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Comte de Paris, History of the Civil War in America. Vol. 4. (ed. Henry Coppee , LL.D.) 355 3 Browse Search
Adam Badeau, Military history of Ulysses S. Grant from April 1861 to April 1865. Volume 1 147 23 Browse Search
Southern Historical Society Papers, Volume 7. (ed. Reverend J. William Jones) 137 13 Browse Search
Comte de Paris, History of the Civil War in America. Vol. 2. (ed. Henry Coppee , LL.D.) 135 7 Browse Search
Comte de Paris, History of the Civil War in America. Vol. 3. (ed. Henry Coppee , LL.D.) 129 1 Browse Search
The Annals of the Civil War Written by Leading Participants North and South (ed. Alexander Kelly McClure) 125 13 Browse Search
Robert Lewis Dabney, Life and Commands of Lieutenand- General Thomas J. Jackson 108 38 Browse Search
Ulysses S. Grant, Personal Memoirs of U. S. Grant 85 7 Browse Search
William Swinton, Campaigns of the Army of the Potomac 84 12 Browse Search
Edward Porter Alexander, Military memoirs of a Confederate: a critical narrative 70 0 Browse Search
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Browsing named entities in The Daily Dispatch: June 15, 1863., [Electronic resource]. You can also browse the collection for Banks or search for Banks in all documents.

Your search returned 10 results in 4 document sections:

ne 10. --Memphis papers, of the 6th, say that Grant is mounting heavy rifled Parrot guns. His parallels are within 350 yards of ours. The Memphis Bulletin says that Grant's sharpshooters command the rebel works. No rebel dare show his head above the paraffin. Sherman commands the right, McPherson the centre, and McClernand the left. The advanced regiments are relieved by fresh troops daily. A Northern dispatch says that Hanter's troops have sailed from Port Royal to reinforce Banks. Nothing further from Port Hudson. But little firing at Vicksburg to-day. It has been raining hard all day. Jackson's cavalry and a skirmish with the enemy at Edwards's Depot. The enemy retired. Our loss was two killed. [Second Dispatch.] Jackson, June 11. --Our scouts from the vicinity of Vicksburg report that Grant in hauling water for his troops from the High Black, a distance of eight miles. His mounted siege guns opened fire to-night. The fire was in
he casualties of that regiment were Colonel Davis, Captain Foots, company E, and Lieutenant Cutler, company A, killed, and Lieutenant Reeves, company C, and Lieutenant Epler, company I, mortally wounded. On the return to this side of the river the enemy skirmished frequently with our rear guard, doing us no damage to speak of, however. From Port Hudson. Advices per the Catawba state that reinforcements from Brashear City and other points, to the number of six thousand, reached Gen. Banks on the 30th and 31st of May, and our troops thus outnumber the rebels four to one. The rebels are entirely hemmed in and no succor can reach them. Their force is variously estimated at from six to ten thousand. They are well supplied with corn meal, but have few other provisions, and only a small supply of ammunition. It was believed impossible for them to hold out much longer. Difficulties about the Conscription in Penn Sylvania. A dispatch from McConnels urg, Pa., dated the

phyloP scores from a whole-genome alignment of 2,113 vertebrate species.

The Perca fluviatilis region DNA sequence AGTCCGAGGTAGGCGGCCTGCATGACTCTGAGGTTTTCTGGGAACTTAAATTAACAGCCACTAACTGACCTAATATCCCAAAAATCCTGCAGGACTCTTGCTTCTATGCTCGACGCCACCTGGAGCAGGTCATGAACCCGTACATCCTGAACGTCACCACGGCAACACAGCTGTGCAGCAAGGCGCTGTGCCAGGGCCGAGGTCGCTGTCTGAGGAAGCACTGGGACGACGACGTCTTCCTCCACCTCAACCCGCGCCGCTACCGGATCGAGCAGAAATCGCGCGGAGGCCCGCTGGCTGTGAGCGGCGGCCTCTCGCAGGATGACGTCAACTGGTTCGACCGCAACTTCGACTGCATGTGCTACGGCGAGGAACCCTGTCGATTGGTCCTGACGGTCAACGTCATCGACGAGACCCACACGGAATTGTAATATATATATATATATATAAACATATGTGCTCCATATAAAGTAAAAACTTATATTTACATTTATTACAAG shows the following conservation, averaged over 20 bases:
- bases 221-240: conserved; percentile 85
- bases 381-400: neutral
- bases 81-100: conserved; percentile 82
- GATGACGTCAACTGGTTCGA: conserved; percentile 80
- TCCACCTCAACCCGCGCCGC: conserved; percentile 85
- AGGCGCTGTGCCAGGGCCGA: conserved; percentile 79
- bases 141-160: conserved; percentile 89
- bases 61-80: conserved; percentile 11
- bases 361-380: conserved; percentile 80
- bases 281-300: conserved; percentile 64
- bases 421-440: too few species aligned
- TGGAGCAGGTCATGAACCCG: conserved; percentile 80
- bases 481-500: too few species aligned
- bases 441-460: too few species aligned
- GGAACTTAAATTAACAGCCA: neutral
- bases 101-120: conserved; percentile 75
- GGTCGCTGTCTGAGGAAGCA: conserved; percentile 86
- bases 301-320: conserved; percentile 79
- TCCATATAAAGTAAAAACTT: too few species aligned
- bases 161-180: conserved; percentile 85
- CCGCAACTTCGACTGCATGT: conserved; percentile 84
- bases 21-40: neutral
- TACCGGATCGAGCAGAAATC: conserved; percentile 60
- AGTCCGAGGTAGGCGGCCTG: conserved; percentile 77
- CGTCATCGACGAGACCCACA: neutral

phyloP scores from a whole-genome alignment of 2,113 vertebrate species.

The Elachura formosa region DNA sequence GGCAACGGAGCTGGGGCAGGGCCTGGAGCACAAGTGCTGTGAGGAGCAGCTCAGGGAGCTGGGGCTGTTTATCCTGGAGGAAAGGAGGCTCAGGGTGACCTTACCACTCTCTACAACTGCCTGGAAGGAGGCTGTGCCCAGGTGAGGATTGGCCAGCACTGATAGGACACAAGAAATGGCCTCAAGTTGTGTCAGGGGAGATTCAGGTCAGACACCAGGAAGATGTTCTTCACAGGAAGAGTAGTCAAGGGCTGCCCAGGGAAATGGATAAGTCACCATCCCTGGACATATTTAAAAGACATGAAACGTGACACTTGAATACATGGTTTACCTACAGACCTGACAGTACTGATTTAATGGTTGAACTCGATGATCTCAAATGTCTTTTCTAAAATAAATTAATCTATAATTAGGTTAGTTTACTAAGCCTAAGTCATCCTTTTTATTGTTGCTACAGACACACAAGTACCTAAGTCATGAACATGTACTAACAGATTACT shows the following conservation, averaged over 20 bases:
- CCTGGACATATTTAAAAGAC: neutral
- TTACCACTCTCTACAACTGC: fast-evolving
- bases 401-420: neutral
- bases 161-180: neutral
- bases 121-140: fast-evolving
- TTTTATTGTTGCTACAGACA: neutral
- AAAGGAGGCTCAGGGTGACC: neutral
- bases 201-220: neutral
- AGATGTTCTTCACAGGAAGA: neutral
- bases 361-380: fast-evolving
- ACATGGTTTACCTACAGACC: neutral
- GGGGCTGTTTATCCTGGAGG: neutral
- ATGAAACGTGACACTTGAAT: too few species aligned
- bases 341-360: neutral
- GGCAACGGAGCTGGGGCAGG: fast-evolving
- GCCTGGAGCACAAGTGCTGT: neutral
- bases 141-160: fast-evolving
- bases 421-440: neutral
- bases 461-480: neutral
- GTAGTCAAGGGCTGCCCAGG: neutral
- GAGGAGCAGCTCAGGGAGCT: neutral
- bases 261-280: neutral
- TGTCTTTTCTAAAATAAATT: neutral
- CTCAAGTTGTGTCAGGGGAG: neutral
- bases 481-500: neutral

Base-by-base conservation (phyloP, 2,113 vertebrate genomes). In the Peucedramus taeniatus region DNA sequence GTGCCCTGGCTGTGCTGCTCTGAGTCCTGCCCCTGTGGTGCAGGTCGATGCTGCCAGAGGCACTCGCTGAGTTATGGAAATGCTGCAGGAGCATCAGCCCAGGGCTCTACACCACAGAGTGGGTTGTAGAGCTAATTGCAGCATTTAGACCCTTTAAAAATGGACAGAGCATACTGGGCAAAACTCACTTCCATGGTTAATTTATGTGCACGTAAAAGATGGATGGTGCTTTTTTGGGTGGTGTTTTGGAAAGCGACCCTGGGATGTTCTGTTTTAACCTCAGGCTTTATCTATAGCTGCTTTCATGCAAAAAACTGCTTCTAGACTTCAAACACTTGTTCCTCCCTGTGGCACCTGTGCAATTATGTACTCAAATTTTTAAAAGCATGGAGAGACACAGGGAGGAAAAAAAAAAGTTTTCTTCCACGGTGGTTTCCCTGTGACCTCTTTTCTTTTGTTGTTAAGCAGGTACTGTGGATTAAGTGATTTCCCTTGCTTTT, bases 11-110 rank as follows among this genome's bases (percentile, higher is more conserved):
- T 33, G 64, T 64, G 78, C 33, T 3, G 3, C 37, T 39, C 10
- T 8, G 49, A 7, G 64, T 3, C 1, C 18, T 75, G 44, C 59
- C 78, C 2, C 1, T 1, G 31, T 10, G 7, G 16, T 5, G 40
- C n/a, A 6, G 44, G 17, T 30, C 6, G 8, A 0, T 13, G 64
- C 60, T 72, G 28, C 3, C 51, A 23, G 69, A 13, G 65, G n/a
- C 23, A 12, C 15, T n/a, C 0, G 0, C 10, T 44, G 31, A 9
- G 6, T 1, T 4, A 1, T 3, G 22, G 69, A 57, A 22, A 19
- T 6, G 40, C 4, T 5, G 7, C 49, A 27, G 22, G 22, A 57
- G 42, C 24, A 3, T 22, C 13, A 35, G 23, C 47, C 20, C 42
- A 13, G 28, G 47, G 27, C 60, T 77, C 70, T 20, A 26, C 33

The Daily Dispatch: June 15, 1863., [Electronic resource], Late from Louisiana--Banks, the commissary. (search)
Late from Louisiana--Banks, the commissary. Gen. Banks, the old commissary in Virginia of the lamented Stonewall Jackson, appears to be doing good service in hGen. Banks, the old commissary in Virginia of the lamented Stonewall Jackson, appears to be doing good service in his Louisiana Department to Gen. Kirby Smith. It appears that the advance of Banks's army from Alexdria met with no obstruction in getting across the country to the MBanks's army from Alexdria met with no obstruction in getting across the country to the Mississippi river, and were then crossed to Bayon Sara on gunboats and transports. The remnant, consisting of a large Yankee force and four thousand negroes, were ins parish, that quite a skirmish occurred there last week with this portion of Gen. Banks's force. He was a witness to one portion of the fight. He says Gen. Mouton,ourly bringing in prisoners, who had been routed and scattered by the fight. Gen. Banks proved an excellent commissary to the Confederates in the Shenandoah Valley, ey, and he is now sustaining his good reputation in the Gulf Department. This is the second heavy train Gen. Mouton's cavalry has captured from Banks this spring.
The Daily Dispatch: June 15, 1863., [Electronic resource], Late from Louisiana--Banks, the commissary. (search)
Bask's operations at Port Hadeen. Summit, June 13. --A gentleman from Woodville reports Banks fortifying on Thompson's Creek, northwest of Port Hudson. He is planting heavy siege guns. Banks has mustered out several regiments. Sherman's left arm (leg?) has been amputated. Jackson, June 13.--An officer just from Natches reports the gunboat Arizona aground on the bar, four miles below Natchesz, on the 11th. The river had fallen three feet since. He also confirms the sinking ofit, June 13. --A gentleman from Woodville reports Banks fortifying on Thompson's Creek, northwest of Port Hudson. He is planting heavy siege guns. Banks has mustered out several regiments. Sherman's left arm (leg?) has been amputated. Jackson, June 13.--An officer just from Natches reports the gunboat Arizona aground on the bar, four miles below Natchesz, on the 11th. The river had fallen three feet since. He also confirms the sinking of the Essex and two boats at Port Hudson.